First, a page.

Guest Blog: Powering Communities, Empowering Women with Solar


October 20, 2017
Erin and SIS Amaris Lujano admiring their hardwork

Erin Shaw has logged nearly 200 volunteer hours with GRID Alternatives, and currently serves as Field Project Operations Intern at the Bay Area office. Before joining GRID, she participated in the Bay Area’s 3rd Annual Women in Solar Training.

I heard about GRID Alternatives’ Women in Solar (WIS) PV Essentials training week at an all-women WeBuild install, another of GRID’s initiatives to remove barriers to employment in the solar industry. WIS PV Essentials is a week-long introduction to solar skills, careers, and the larger industry, geared toward making the industry more accessible to women entering the field.

While I had already volunteered on about ten GRID installs before, I was interested to learn about career development opportunities and work on my skills in a beginner-friendly, all-women environment.

My main exposure to solar was from working at a software startup that focused on energy storage. My product management role gave me a good sense of the concerns and challenges of solar projects (even without the extra piece of storage), but I wanted to gain some practical experience with energy systems. My job at the software startup didn’t last, and as soon as I had the time, I signed up with GRID right away.

Our training week began on a Monday, and each day was a little different from the one before. This is what our week looked like:

Day 1 -  Seven of us met at the GRID HQ office in Oakland for an introduction and welcome. We got an overview of the tools and steps involved in a solar installation, and visited the practice roof to start getting comfortable with handling tools and finding rafters. Many of the women had never been on a roof before, so this was a good warmup for working on a homeowner’s roof.

Day 2 - We met in Richmond to install a 2.1 kW system under the guidance of two of GRID’s Solar Installation Supervisors (SIS). What differed from a regular install was the level of context and explanation provided by the SISs and other GRID staff who came to support. I understood more of the how and why of solar design, electrical code compliance, junction box wiring, and other things that do not necessarily get covered in depth during a regular install.

Day 3 - Our second install, also in Richmond. Again, the attentive and patient SISs really accelerated my understanding of the installation steps and best practices.

Day 4 - A panel of women from renewable energy professions came to share their experience with us.  Their backgrounds ranged from PV installation to battery storage to clean energy communications. My main takeaway was that the renewable energy industry needs a variety of skills, including management and soft skills as well as technical competence. The most powerful advice was to be creative and tenacious in how you pursue your energy career. This nascent industry needs you in ways that might not be obvious right away!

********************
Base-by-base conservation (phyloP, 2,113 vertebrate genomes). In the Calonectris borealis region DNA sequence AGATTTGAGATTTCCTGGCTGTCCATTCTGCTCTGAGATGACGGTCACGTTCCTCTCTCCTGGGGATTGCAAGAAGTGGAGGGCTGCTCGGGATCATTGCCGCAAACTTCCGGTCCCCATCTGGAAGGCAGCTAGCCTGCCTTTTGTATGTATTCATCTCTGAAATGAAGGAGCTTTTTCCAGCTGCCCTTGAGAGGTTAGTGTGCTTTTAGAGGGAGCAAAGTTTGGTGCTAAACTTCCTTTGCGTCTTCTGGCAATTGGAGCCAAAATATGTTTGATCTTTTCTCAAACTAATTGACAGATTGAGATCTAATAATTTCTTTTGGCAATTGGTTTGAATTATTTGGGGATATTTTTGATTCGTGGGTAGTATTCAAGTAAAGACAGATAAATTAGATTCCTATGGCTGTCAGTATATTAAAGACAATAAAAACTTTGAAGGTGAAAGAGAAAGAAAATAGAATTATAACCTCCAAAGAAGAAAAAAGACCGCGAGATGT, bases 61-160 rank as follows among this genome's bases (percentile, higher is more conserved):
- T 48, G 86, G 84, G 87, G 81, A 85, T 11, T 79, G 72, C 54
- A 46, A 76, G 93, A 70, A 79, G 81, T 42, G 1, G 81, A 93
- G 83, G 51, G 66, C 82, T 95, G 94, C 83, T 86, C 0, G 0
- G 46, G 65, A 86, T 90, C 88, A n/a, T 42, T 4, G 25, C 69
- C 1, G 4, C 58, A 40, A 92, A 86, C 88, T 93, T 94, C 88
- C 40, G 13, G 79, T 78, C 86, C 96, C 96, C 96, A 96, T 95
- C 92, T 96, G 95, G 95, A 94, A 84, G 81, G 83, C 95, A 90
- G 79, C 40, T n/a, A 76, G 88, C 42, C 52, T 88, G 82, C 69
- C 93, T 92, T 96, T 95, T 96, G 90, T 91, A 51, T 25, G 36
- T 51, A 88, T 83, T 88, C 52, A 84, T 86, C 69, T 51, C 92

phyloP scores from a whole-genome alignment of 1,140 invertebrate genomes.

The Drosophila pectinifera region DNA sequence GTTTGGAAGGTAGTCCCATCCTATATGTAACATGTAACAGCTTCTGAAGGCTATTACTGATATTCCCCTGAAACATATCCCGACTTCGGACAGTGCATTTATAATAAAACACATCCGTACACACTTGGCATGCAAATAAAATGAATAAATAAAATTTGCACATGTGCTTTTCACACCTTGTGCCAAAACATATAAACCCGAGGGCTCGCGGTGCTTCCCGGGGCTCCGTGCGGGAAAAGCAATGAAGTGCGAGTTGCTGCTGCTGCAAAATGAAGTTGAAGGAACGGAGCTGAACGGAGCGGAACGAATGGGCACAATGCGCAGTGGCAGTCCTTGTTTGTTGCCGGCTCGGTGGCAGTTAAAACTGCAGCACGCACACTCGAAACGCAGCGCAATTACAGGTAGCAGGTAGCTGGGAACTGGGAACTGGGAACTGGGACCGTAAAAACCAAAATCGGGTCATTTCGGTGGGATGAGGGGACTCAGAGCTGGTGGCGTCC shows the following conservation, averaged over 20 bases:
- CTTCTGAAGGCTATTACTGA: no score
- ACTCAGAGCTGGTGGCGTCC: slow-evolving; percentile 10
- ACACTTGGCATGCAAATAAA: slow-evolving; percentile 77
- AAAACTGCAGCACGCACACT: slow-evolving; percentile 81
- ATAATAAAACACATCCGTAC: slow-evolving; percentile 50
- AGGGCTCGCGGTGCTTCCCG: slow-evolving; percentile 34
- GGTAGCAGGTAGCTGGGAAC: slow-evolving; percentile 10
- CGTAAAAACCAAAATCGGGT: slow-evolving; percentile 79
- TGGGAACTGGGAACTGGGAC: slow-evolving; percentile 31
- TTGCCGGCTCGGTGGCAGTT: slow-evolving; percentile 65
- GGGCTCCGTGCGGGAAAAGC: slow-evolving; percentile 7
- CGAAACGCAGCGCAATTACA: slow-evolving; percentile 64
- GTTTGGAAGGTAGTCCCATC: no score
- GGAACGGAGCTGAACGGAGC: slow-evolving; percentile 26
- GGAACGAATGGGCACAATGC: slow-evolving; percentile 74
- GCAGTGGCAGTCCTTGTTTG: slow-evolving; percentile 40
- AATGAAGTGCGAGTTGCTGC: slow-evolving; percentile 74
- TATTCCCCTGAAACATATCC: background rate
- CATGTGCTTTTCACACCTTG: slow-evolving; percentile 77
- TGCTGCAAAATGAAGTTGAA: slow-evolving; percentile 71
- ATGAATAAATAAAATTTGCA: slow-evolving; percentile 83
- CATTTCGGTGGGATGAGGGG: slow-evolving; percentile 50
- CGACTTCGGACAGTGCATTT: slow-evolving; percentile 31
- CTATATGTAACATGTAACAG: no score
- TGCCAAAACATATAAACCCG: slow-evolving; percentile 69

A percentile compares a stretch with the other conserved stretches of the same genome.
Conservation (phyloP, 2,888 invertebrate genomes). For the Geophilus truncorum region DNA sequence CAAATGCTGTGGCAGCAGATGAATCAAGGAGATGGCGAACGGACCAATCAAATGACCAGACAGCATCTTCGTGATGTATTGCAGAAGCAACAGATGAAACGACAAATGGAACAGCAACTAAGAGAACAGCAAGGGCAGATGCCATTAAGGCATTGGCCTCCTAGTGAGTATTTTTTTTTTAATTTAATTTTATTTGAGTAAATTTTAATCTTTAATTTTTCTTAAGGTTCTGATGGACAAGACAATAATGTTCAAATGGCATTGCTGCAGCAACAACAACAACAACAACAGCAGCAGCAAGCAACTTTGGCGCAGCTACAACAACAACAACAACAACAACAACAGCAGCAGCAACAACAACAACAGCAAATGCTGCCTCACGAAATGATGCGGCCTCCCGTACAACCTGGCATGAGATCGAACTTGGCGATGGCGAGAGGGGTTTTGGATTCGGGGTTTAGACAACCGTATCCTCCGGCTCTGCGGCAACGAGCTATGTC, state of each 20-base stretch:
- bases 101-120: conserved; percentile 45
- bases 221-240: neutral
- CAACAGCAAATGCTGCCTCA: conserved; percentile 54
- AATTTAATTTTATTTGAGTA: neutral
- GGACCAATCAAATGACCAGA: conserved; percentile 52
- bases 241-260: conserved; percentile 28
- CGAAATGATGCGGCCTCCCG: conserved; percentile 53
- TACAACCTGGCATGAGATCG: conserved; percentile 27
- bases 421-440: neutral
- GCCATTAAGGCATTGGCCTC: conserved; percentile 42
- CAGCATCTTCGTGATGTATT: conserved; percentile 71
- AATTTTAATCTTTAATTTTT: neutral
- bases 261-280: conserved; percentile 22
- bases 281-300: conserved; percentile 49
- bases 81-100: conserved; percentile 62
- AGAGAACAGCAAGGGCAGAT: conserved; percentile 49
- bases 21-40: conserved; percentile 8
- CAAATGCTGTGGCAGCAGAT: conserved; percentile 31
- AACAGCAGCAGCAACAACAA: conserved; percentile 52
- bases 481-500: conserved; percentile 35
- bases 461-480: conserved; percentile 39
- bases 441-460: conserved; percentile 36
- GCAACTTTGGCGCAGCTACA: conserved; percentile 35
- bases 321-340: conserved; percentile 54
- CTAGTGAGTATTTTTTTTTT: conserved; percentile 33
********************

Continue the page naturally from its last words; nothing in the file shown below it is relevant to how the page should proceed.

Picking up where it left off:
Day 5 - GRID’s VP of Communications gave some eye-opening feedback on how to present ourselves in a way that makes potential employers want to know more through elevator pitches. We then met with recruiters at a private job fair and practiced pitching our 30-second summaries of who we are and what we want to do in energy. The process gave me valuable insight on how to present my background and tell why I’d make a good employee for my dream company.

We also met a lot of GRID staff: the founders, Erica Mackie and Tim Sears, system designers, communication specialists, international coordinators and partnership developers. Seeing the diversity of skills needed to run GRID was a motivating way to round out the week. I came away more confident that I could find the right career in renewables for me, and tap into the network of professionals at GRID and beyond to pull off this career transition.


GRID’s Women in Solar Program is working to build a diverse, equitable and inclusive solar industry by providing pathways to technical careers for women, as well as people who identify as non-binary genders and feel they belong in our community of women. If you are interested in learning more, email You can also view photos from this Women in Solar training cohort on Flickr by clicking here.